the constant excessive demands that are crippling and taking advantage of the
impoverished. We are reducing the environmental destruction required to produce
these clothes. We are reducing the amount of second-hand clothes being sent to
African countries and stalling their independence. If we all unite and perform
small acts such as this, imagine the change we could create.
NEVER UNDERESTIMATE THE POWER OF YOUR ACTIONS. EVER.
Thank you to everyone who came down, to Sikandar for the photography,
and to our mums and family and friends who helped out immensely- we had the
best time, and it really motivated us to carry on and hold more, so stay tuned!
“The hands that wear bangles can also carry swords.” YAAAASSSSS ladies tell em!!!
Read about the female tea workers who decided to organise and fight for their rights in response to
their poor treatment and the patriarchal unions that dismissed their
“There’s an ego problem. A man cannot stand and respectfully listen to a
woman. They don’t want to listen. So, we boldly walked away. But now
they are scared, and they will have listen to us. Women have won,
despite these men.”
are usually for faves but now they’ll be for Fashion! Don’t worry, we’ll still
deliver our reviews on our favourites at the end of every month!
Today’s Fashion Friday is all about The Fashion
Revolution. This organisation asks the big question “Who
Made My Clothes?”
OSE, The Fashion Revolution was influenced by the Rana Plaza story in
24 April 2013, the Rana Plaza building in Bangladesh collapsed. 1,133 people died
and another 2,500 were injured, making it the fourth largest industrial
disaster in history. That’s when Fashion Revolution was born.’
three of us OSE girls are Bengali and we feel strongly about fair working
conditions. Fashion Rev believe in ‘an industry that values people, the
environment, creativity and profit in equal measure.’
perfectly explains the beliefs we share about fashion. The deaths of people who
were earning a living by mass producing clothes in harmful environments for us
in the West to pay for cheaply and dispose of unethically.
The after effects of Rana Plaza are still strong and
you can learn about this more on After Rana Plaza– https://instagram.com/afterranaplaza/ This project showcases the heart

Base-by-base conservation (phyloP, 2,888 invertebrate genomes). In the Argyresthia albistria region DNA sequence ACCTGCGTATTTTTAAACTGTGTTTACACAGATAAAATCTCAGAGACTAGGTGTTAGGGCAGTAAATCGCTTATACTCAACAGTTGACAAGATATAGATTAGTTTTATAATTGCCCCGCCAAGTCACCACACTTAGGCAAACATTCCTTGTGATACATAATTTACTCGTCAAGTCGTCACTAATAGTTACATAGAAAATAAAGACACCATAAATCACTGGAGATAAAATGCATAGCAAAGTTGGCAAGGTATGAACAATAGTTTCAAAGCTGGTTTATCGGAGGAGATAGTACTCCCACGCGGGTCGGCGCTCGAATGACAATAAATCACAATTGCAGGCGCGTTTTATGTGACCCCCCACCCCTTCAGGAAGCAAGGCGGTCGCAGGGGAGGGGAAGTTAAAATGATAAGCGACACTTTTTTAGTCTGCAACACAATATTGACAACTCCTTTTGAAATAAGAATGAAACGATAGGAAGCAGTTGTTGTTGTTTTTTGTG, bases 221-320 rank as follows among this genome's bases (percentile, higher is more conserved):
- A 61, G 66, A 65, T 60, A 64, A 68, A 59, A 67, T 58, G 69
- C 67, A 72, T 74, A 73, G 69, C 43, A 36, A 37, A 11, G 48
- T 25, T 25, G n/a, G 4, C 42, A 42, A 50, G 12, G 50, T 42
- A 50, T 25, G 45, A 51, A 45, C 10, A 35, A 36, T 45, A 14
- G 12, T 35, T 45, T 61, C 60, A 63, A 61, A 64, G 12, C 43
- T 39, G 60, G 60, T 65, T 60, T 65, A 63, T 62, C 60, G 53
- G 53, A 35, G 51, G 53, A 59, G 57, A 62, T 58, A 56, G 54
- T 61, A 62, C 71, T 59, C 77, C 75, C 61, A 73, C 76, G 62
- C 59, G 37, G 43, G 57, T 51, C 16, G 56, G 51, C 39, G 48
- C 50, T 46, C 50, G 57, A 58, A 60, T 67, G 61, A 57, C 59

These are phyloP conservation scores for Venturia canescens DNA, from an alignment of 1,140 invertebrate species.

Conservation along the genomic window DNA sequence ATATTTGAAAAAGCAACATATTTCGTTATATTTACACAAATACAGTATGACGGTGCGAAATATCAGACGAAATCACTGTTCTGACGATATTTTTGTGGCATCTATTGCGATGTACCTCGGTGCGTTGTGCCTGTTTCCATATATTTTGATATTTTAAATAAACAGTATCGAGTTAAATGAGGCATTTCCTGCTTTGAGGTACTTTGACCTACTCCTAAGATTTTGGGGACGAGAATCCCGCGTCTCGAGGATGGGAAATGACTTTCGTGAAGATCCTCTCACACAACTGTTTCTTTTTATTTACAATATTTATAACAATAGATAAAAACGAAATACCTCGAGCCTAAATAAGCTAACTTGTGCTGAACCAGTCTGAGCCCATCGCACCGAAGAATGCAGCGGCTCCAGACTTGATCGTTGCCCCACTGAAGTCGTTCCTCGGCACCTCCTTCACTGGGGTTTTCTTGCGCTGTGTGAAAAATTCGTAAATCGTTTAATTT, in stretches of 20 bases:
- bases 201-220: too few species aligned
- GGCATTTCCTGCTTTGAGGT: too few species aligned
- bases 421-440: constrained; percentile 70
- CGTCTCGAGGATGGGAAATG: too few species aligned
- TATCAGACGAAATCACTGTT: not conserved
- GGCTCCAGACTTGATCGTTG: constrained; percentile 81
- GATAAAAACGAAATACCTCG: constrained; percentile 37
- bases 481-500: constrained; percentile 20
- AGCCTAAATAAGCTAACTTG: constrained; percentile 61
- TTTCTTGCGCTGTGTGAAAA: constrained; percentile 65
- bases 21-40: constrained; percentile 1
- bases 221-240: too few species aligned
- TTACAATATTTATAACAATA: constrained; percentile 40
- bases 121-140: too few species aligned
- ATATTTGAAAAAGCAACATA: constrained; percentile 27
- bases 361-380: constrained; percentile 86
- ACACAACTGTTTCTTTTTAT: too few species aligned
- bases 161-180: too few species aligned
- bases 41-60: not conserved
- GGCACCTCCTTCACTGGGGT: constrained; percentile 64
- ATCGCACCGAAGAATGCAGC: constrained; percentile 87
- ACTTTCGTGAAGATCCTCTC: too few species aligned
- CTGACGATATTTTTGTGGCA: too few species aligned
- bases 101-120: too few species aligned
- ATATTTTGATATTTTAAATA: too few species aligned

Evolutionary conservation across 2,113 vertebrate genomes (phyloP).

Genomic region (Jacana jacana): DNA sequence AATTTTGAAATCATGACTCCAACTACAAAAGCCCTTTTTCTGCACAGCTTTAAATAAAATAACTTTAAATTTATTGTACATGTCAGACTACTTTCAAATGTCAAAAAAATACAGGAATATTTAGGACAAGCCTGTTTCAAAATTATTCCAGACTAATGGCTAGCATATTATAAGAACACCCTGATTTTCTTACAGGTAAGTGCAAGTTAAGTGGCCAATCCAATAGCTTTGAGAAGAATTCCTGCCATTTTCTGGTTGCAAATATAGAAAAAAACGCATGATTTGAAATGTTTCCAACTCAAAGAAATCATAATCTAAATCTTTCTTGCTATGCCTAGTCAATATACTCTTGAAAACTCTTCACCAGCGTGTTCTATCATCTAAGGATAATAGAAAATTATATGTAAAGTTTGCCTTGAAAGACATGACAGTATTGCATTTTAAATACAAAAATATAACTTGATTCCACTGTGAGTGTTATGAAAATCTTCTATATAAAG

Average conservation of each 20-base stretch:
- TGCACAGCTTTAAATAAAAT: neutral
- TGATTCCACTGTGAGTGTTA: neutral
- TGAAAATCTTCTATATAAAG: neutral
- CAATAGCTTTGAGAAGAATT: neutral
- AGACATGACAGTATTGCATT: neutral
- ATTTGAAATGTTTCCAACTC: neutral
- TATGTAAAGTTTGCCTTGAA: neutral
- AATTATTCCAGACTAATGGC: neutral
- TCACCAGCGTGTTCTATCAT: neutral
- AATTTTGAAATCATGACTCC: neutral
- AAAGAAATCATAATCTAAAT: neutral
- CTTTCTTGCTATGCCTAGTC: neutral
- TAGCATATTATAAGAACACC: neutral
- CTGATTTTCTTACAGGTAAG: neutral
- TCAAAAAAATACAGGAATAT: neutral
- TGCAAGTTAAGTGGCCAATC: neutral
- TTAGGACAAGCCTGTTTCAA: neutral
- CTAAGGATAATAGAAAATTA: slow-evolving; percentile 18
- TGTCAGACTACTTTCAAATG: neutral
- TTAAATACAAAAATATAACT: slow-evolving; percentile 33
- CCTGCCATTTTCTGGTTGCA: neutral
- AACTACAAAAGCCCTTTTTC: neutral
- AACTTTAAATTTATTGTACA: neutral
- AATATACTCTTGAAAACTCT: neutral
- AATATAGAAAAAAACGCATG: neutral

breaking stories of people who have lost everything for us to get that next day
delivery skirt from H&M. These stories epitomise the importance of slowing
down the fashion industry.
Subtitles: “when she finished her work I always went to pick her from there.i
waited on the ground floor while she finished working. When she did overtime I
always waited for her there”, Samina Begum’s daughter Shahena lost her life in
Rana plaza tragedy. Nostalgia is the only gateway that can take her to Shahena
consumers had to consider the consequences of their actions for the first time.
What is the cost we are paying for our fashion—our appetite for trends and
cheap clothes? Do people actually realize whose life is behind the clothes they
wear? We must consider, what are the outcomes of this supply and demand, of
people’s lives involved, within the grand system of consumerism? Who is
winning? And, who is losing?’ – http://www.afterranaplaza.com/about/
key goal of The Fashion Revolution is to get everyone to work together, this
will result in a lot more transparency. Every detail of clothing has a source,
the colour/dye, the thread, scissors, sewing machines, electricity, hot glue,
plastic buttons and so much more. Every aspect of the clothing industry has the
potential to harm social and environmental factors. This is why transparency is
so significant. If a large clothing manufacturer knew the origin of not just a
dress, but that dress material, dye, buttons and zips, the industry would be so
much more cautious. We need to educate people and get them to want to educate themselves
about where they are sourcing their products.
True Cost is a documentary about the fashion industry, in the documentary I
learn that a group of workers were attacked for asking for a living wage and